Far too many of us have endured long business meetings only to be asked what the “takeaway,” meaning the key message or call to action, is supposed to be. If the American usage of “takeaway” is all business, the British application of the same word is more fun. “Takeaway” there means something similar to what we’d call “takeout” in the United States. Using British terms in American English has become a trend lately, and a new sandwich shop in Downtown Mesa, Worth Takeaway, employs “takeaway” to describe its food, not slideshows from staff meetings.
Worth Takeaway is situated just a block east of the Country Club / Main light rail station. Abundant bike racks line Main Street just a short distance from the sandwich shop. Worth’s signs are inconspicuous, but the establishment can be readily found by looking for Mary Consie’s “Big Pink Chair” sculpture, a piece of public art that is described perfectly by its title. More typically sized chairs can be found in a small outdoor dining area, and there’s seating at a single long table and two small counters inside the shop.
The decor is simple but pleasant with one counter facing outward toward Main Street and its passing trains and another facing a wall adorned with prints celebrating three big names in local mid-century modern architecture: Al Beadle, Ralph Haver and W.A. Sarmiento. Diners should be aware that Worth Takeaway does not have a customer-accessible restroom. Yes, that’s legal in light of the shop’s small size and its orientation toward carryout business. Nevertheless, it’s a circumstance to be taken into account when planning a visit, especially with young children.
Worth describes its food as “craft sandwiches.” There’s a strong emphasis on local purveyors, beginning with the bread, which comes from Mesa’s own Proof, a specialty baker. Proof’s delightfully chewy ciabatta is the foundation of several popular sandwiches that lead the menu. The reuben is an original take on a classic with pastrami, coarsely cut sauerkraut, mustard, and havarti cheese. The Cuban is filled with roasted pork and havarti accentuated with spicy pickles and mustard. Crispy chicken is also enlivened by spicy pickles, as well as a honey sriracha sauce.
Proof’s mild sourdough is the star in two sandwiches. One is chicken salad in tangy bleu cheese dressing with pickled vegetables. The other is a vegetable sandwich — not the usual assemblage of sprouts and cheese found so many places, but instead an artful mix of sliced, roasted sweet potatoes with pickled cabbage, cranberries, and ricotta. Another meatless choice is a grilled cheese sandwich. In this case, havarti and cheddar are melted between two slices of a fruit and nut bread from Proof. A side of blackberry jam adds to the variety of flavors at work here.
The sandwiches are all served a la carte, but sides are available for only a few dollars more. The chips are house made. They’re not a quite as crisp something out of bag, but they’re full of earthy potato flavor. The greens are a simple salad in a cup. The soup, for now, is always chicken with vegetables such as kale, celery, and sweet potato. Perhaps it will vary with the seasons as Worth establishes itself. Although it’s hard to imagine anyone voluntarily passing up Proof bread, any sandwich except the grilled cheese can be rendered as a salad with greens and sweet potatoes.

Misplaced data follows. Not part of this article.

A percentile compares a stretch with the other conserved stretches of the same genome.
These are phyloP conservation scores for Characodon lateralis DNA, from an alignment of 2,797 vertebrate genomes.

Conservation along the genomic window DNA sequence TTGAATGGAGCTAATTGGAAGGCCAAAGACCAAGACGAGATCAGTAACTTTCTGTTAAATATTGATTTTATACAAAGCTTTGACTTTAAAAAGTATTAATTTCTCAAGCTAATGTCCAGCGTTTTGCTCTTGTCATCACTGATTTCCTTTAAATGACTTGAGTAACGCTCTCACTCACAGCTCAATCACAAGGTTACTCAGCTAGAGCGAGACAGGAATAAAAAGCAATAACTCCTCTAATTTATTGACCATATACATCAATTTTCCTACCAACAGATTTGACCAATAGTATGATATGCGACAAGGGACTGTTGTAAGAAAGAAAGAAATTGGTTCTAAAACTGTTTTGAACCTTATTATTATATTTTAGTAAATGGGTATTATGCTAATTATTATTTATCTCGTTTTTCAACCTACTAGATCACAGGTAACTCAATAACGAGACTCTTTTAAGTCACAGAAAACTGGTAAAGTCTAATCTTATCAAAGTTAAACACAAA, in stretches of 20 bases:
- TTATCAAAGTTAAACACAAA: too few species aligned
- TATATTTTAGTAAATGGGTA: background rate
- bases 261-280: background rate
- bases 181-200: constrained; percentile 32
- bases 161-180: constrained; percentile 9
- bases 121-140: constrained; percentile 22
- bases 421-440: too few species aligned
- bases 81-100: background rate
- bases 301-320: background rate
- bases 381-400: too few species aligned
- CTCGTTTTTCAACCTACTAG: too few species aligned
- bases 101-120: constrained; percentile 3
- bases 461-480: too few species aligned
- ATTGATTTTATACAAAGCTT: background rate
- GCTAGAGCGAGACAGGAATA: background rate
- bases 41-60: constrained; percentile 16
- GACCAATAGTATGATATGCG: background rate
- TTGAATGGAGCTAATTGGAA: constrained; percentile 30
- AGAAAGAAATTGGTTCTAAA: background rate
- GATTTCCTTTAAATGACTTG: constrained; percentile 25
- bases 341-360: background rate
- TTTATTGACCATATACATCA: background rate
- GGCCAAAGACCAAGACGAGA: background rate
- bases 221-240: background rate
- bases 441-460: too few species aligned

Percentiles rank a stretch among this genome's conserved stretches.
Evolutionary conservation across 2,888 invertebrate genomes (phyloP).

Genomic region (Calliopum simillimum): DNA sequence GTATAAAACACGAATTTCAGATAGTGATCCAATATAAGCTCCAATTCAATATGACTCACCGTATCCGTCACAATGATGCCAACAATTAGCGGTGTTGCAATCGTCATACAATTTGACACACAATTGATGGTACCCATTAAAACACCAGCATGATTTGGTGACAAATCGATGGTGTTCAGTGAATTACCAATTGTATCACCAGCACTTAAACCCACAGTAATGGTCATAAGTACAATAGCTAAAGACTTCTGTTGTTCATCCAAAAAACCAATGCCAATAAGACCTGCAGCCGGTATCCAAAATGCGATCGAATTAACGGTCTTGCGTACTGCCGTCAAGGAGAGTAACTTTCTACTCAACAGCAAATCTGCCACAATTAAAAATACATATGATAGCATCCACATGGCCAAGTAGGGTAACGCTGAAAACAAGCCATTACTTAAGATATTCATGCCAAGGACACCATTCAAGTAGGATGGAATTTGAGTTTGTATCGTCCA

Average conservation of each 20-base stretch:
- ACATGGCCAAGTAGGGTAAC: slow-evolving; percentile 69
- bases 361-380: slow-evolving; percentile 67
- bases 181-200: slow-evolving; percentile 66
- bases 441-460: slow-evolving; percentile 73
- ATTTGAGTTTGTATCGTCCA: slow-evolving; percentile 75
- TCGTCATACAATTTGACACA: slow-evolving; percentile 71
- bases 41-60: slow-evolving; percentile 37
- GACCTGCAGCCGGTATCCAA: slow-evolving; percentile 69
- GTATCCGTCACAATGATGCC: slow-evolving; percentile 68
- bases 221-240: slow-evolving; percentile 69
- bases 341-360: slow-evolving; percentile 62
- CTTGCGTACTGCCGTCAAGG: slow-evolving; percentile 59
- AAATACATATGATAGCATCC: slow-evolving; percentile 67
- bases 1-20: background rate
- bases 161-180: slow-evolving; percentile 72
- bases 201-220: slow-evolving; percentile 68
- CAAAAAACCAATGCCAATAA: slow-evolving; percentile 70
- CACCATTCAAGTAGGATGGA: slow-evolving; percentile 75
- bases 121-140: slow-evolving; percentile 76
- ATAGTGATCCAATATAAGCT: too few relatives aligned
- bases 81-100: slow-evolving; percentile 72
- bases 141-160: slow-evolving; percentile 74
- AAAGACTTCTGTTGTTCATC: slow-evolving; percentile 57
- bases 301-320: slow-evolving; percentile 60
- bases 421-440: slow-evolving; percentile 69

Although Worth Takeaway’s emphasis is lunch, there’s a small all-day breakfast menu. A croque madame, made with pastrami instead of the customary ham, serves as a breakfast sandwich. A hash made with sweet potatoes and rotisserie chicken is a filling morning entree, and a simple combination of granola, yogurt, and jam is a lighter option. From 4 PM until the unusually precise closing time of 7:05 PM, half and whole rotisserie chickens are available, although it’s recommended that customers call ahead. The sole dessert is an airy banana pudding made with the requisite vanilla wafers.
Worth Takeaway has recently added a children’s menu, which is a natural fit given the shop’s proximity to both the i.d.e.a. Museum and the Arizona Museum of Natural History. Both are excellent places for children to play and learn, not to mention take a bathroom break before or after a meal at Worth. Look for simplified versions of the same foods served to adults: crispy chicken bites with chips or a more basic grilled cheese. There’s also a peanut butter sandwich. Bottles of Danzeisen Dairy chocolate milk in the refrigerated case enhance the kid appeal.
For adults (and more adventurous children), there’s a house “pop” (or “soda” depending on where the customer grew up). Essentially a sparkling lemonade with some added herbal notes, the drink is a light and refreshing accompaniment to the sandwiches. For those looking to avoid a nap after lunch, nitro cold brew coffee is available. Coke products are sold in cans, and bottled water is complimentary. The owners are alumni of Upward Projects, known best for its Postino wine bars, so it wouldn’t be surprising to see the addition of a liquor license at some point in the future.
Even if beer and wine are eventually added, Worth Takeaway is not the type of place to transform Downtown Mesa into another Mill Avenue. It’s a business that can thrive with an emphasis on daytime hours and a family friendly environment. Downtown Mesa may eventually cultivate more nightlife, but for now Worth’s approach is the right one. The Britishism in the name adds a little panache, but the emphasis on the bounty of local farms makes Worth a solid citizen of Arizona. For a lunch meeting that doesn’t involve a single PowerPoint slide, that’s a good takeaway indeed.
September 8, 2016 update: Effective September 12, Worth Takeaway is expanding its hours to include evenings and Sundays. Call or check the restaurant’s website for exact hours.
218 W. Main St., Mesa AZ 85201
Country Club / Main Station